The U.S. dollar has benefited from a U.S. economy that has strengthened enough for the Federal Reserve to end its dollar-debasing bond-purchase program and to begin considering the timing of its first interest-rate increase since 2006. That contrasts with Japan and the eurozone, where officials are battling deflation with further stimulus policies amid record-low borrowing costs.
When investing among the three strong reserve currencies, currencies of countries with low interest rates tend to not appreciate as much as suggested by the parity condition.
The opposite holds for currencies of countries with high interest rates. This effect is behind the global currency carry trade where investors borrow in a low-yielding currency and lend the proceeds in a high-yielding currency.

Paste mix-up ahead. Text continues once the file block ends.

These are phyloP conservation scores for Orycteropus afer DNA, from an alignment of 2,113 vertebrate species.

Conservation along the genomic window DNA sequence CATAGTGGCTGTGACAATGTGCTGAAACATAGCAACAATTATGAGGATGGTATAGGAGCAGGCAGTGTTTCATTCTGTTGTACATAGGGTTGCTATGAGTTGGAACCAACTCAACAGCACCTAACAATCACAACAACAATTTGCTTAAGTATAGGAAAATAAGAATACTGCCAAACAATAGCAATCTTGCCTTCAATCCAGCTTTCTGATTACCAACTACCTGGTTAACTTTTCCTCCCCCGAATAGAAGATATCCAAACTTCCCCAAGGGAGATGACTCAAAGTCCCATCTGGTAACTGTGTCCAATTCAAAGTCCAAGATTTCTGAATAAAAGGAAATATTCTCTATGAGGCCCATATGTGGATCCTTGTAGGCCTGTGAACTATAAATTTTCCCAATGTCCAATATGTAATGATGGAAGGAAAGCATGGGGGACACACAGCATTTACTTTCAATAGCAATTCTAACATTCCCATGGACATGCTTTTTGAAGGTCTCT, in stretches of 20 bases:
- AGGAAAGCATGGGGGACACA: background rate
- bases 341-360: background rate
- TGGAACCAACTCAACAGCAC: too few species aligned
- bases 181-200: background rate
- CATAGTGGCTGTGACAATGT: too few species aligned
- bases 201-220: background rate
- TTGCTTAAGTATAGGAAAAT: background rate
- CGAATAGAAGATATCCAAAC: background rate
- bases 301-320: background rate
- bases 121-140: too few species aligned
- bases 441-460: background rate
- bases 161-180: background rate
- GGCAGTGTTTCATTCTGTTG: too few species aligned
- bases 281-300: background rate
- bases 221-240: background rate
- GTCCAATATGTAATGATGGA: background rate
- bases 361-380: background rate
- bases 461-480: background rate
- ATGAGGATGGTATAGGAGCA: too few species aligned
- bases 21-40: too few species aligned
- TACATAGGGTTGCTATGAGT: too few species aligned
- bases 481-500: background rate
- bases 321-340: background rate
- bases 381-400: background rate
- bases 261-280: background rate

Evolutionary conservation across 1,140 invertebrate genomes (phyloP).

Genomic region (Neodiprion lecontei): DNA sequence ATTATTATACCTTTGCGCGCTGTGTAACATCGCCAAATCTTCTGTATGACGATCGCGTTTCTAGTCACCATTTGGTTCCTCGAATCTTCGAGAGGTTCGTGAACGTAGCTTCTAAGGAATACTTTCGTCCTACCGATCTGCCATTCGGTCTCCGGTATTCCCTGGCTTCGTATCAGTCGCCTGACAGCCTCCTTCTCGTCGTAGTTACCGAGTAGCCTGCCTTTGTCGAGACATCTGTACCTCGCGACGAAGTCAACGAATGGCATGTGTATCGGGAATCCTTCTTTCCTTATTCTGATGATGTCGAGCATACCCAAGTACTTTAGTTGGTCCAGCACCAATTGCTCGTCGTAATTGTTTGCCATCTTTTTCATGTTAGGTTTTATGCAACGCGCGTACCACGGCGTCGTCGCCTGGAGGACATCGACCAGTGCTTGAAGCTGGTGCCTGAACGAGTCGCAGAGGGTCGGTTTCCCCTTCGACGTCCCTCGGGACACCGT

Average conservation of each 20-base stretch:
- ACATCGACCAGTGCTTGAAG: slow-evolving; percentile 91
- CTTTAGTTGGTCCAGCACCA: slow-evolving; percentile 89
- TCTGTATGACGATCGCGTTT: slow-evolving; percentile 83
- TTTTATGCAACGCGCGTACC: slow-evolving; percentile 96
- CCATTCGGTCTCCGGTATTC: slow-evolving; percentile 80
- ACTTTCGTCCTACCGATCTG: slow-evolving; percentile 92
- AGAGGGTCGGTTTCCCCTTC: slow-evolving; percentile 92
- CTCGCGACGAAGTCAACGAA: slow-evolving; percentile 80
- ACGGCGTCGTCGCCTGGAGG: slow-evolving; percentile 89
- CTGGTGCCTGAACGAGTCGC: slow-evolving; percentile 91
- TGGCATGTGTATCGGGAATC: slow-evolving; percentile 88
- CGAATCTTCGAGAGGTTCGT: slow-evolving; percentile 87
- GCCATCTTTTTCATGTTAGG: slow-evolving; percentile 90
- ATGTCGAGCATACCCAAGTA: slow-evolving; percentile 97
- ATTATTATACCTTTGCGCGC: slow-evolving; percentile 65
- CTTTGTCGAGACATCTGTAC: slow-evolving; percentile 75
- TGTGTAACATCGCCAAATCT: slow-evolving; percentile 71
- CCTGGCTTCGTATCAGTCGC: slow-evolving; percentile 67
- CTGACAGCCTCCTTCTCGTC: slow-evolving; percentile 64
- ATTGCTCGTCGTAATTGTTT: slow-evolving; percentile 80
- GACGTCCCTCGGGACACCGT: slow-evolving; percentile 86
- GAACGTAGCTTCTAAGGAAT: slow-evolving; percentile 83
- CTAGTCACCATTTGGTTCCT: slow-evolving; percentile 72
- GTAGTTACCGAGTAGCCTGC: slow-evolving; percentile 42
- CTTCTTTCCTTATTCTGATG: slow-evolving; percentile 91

When we eventually arrive in a post-QE world, investors in global equities whose home-base currency is a reserve currency will want to minimize their equity risk by taking short positions in commodity currencies. Those include the Australian and Canadian dollars, the yen and the British pound.
At the same time, they’d be wise to take long positions in the U.S. dollar, the euro and the Swiss franc.
Until then, watch for interest-rate differentials and safe-haven status.
At the time this article was written, Cougar Global Investments held a position in the iShares Currency Hedged MSCI Japan ETF (HEWJ | D-38) in some of its asset-allocation models.
Deborah Frame is vice president of investments and chief compliance officer at Cougar. She leads the research team there, including macroeconomic, market environment and asset class correlation research used in the firm’s qualitative and quantitative asset allocation models that focus on downside risk optimization and the use of ETFs.
Cougar Global Investments, founded by Dr. James Breech, is a Toronto-based global tactical ETF portfolio strategist that uses only ETFs in its top-down global asset allocating strategies. Breech launched Cougar in 1993 around a downside risk management system he created. Contact Cougar Global at 800-387-3779 or [email protected].